Have you ever wondered why CFOs become independent and start a consulting practice? I’m not sure I’ve ever had a CEO ask me that question.
While I have two good stories to explain why I’m a Free Agent CFO™, Roger Martin provides the best answer I’ve ever heard on why professionals decide to become solopreneur consultants.
Roger is the author of one of the most practical books on strategy I’ve ever read. The title is Playing to Win, and his co-author is A.G. Lafley, the former Chairman and CEO of P&G. He’s also the writer of one of the best business blogs written for lifelong business learners.
Near the end of one of his posts, he writes, “I wanted to be Switzerland.” Here is the full context:
For several reasons, I chose instead to be a solo practitioner. One key reason was that I wanted to be Switzerland — a neutral player.
I don’t and can’t compete with McKinsey, BCG, Bain, and Monitor Deloitte for revenues because my revenue capacity is miniscule, and they are multi-billion-dollar entities.
I wanted to be in a position to disseminate my ideas and language system freely for anyone who wants to use it.Roger Martin – Are You Building a Strategy Tower of Babel?
The Positives of Being Switzerland
Being Switzerland can be difficult and lonely. I am in charge of marketing and sales, and I’m a one-person operating team.
The positives, however, and immeasurable:
I determine the direction of my practice, which means I can reinvent myself freely and whenever I want. I create the agenda instead of being a bullet point on another person’s or firm’s agenda.
Being Switzerland generally means I can establish closer ties with clients, which can last for a very, very long time. I’m not saying that can’t be done if I am not part of a bigger team. Working solo offers more opportunities to focus on relationships than working around the clock by generating billable projects for another organization.
Being Switzerland can be as lucrative compared to running a small firm. My clients get their big payoff when they sell. I get my big payoff monthly after I collect fees for the value I deliver. I only need to live off about 40 to 50 percent of what I take in. I invest the rest. There is no waiting for the big payoff. It’s ongoing.
I create my own language when I’m Switzerland. I was part of a larger CFO firm for about six or seven years. Since I enjoy writing and creating simple frameworks (one of my unique abilities), I felt stymied using another firm’s language. Plus, my own language was considered open-domain content–anyone could use it as their own, and that happened more than once. When I’m Switzerland, I can create my own IP (intellectual property). This could possibly be the most important benefit of being Switzerland.
I’m pushing the envelope of the Switzerland metaphor, but I’m going to bookend this list by stating that being neutral is being skeptical. For just one minute. let’s assume Switzerland is known for being skeptical instead of being neutral. Being Switzerland means I have the freedom to see the flaws in other management frameworks, no matter how popular they are.
Gino Wickman and Verne Harnish are sometimes right, and sometimes, they are not the right answer to certain growth issues. We can say that about OKRs, strategic planning, The Balanced Scorecard, one-page business plans, best practices, and numerous other management methods that over-promise results. Being skeptical is healthy and could save my clients time and money from going down too many rabbit holes with these tools and methodologies.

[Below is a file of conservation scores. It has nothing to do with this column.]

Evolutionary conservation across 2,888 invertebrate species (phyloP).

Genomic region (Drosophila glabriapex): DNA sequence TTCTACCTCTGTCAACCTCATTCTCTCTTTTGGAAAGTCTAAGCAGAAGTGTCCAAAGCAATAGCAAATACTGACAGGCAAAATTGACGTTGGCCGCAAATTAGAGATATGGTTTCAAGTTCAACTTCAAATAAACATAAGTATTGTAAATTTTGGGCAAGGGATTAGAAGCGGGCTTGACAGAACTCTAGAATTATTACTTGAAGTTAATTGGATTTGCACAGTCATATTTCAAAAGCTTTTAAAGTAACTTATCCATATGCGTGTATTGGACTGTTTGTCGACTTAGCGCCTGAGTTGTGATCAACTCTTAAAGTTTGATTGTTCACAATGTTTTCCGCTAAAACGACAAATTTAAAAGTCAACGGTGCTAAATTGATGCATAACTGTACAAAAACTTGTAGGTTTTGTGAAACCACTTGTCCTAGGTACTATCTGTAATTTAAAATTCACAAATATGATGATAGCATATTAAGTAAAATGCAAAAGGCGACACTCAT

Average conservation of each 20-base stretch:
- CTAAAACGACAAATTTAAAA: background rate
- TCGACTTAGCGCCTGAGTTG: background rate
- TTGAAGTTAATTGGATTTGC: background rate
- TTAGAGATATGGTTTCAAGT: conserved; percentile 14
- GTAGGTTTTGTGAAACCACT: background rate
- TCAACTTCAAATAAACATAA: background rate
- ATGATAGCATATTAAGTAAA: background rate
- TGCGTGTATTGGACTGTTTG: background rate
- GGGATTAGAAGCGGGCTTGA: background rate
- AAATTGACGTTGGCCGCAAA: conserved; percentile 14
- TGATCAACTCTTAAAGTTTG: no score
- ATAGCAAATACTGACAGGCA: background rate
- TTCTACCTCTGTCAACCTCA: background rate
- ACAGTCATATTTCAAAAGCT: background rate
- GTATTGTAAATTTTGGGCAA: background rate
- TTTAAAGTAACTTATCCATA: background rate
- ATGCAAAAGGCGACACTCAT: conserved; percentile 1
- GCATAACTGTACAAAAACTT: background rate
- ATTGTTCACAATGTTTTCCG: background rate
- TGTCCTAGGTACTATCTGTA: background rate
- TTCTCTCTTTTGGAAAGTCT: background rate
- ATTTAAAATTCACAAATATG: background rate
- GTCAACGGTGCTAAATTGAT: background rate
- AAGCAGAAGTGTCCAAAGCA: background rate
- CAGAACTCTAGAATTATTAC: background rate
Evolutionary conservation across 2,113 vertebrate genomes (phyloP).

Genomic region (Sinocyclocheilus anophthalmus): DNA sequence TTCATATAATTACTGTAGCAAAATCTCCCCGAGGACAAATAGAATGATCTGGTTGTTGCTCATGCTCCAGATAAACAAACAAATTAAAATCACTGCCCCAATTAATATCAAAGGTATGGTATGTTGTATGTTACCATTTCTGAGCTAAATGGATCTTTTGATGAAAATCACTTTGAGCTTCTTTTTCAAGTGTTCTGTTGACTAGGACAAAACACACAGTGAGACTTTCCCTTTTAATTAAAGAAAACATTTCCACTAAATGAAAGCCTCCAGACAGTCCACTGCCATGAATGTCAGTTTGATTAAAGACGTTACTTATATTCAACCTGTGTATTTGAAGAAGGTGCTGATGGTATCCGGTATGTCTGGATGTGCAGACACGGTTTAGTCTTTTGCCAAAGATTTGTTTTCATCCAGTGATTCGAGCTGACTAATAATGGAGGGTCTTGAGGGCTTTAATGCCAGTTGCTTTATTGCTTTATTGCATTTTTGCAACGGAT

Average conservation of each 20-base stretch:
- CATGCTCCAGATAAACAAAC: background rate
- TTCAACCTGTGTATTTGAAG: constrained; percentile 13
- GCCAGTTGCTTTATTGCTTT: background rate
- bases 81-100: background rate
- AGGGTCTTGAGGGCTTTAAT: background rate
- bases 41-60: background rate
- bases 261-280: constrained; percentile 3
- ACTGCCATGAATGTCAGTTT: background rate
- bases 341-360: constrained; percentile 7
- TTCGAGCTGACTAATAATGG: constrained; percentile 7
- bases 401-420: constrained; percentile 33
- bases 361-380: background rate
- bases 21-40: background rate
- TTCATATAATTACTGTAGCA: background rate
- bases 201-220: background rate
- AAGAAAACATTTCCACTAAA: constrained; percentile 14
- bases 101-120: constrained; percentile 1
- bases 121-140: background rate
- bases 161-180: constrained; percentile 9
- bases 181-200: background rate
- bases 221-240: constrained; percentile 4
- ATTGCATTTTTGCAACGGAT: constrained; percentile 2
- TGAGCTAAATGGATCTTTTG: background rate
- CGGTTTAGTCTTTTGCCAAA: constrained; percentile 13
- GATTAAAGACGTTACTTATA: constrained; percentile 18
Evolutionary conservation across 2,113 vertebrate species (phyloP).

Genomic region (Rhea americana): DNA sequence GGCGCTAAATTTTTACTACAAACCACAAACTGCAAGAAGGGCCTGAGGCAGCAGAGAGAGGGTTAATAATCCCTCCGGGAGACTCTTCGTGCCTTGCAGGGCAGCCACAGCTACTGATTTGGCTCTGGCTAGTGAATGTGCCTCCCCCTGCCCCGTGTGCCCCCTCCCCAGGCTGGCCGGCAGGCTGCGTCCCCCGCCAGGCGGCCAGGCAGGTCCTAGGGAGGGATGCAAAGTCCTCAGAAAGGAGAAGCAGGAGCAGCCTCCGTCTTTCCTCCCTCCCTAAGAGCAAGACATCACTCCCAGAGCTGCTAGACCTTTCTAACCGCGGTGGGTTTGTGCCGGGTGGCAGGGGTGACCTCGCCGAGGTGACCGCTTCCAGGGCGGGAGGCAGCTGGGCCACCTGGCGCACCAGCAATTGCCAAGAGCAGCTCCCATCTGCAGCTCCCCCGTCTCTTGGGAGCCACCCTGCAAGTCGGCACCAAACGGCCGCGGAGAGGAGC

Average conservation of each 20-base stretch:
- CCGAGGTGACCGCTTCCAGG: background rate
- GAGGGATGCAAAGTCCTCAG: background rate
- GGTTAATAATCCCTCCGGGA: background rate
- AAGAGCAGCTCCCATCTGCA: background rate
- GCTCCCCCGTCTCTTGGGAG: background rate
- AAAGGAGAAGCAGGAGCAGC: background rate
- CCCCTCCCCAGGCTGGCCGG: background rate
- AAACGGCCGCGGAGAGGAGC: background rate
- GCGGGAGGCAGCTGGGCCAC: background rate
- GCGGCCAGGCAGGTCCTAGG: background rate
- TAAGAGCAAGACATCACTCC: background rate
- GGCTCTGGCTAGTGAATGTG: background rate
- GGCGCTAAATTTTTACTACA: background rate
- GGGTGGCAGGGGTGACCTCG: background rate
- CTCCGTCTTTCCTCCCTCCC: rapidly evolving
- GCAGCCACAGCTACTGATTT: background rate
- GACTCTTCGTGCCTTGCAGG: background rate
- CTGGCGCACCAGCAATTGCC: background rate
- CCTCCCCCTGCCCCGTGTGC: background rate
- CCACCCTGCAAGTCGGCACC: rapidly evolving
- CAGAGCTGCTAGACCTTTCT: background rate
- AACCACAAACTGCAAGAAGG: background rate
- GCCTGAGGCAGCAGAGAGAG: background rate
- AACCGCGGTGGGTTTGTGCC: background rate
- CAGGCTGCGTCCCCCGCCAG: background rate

Before wrapping up, I want to highlight a concept that Roger Martin mentions in Playing to Win. He explains assertive inquiry in chapter six, Manage What Matters.
Skepticism runs in my veins. I’m on constant yellow alert when it comes to hearing and reading about management practices, especially the ones that sound good in print but are disastrous when executed poorly by small business owners.
As Roger points out about assertive inquiry, this type of communication means expressing our thoughts and ideas while soliciting the same from others who may think differently. I can be skeptical and collaborative at the same time.
Sorry for this small sidebar, but I felt this quick advice was necessary on my role of being skeptical in the proper context. In short, being skeptical is not the same thing as being dogmatic or a curmudgeon.
Parting Thoughts on Being Switzerland
As much as I like Roger’s idea of being Switzerland, I have two more perspectives to balance this discussion.
Dan Sullivan is one of the greatest small business coaches around the globe. He uses the term ‘rugged individualist’ a lot. We hit on that concept numerous times during my first year attending his firm’s quarterly workshops.
A Switzerland mindset doesn’t mean I’m a rugged individualist. I can still be an active member of other people’s like-minded tribes with similar goals and aspirations. Being Switzerland doesn’t mean being alone.
I have a small circle of roughly thirteen people I can turn to for advice, feedback, and just being a friend when I need it from a professional point of view. I may be Switzerland, but I’m not neutral regarding strong relationships.
My final perspective on being Switzerland is that it’s not forever unless I want it to be. I can be Switzerland for five, seven, ten, or twenty years. I can join a team anytime I want or expand my practice with other consultants like Daniel Martin did at Agile Strategies. Walking away from Switzerland is not a failure.
Being Switzerland is a mindset based on my ‘why’ for doing what I do. About annually, I find continual peace of mind in revisiting why I’m a solo consultant.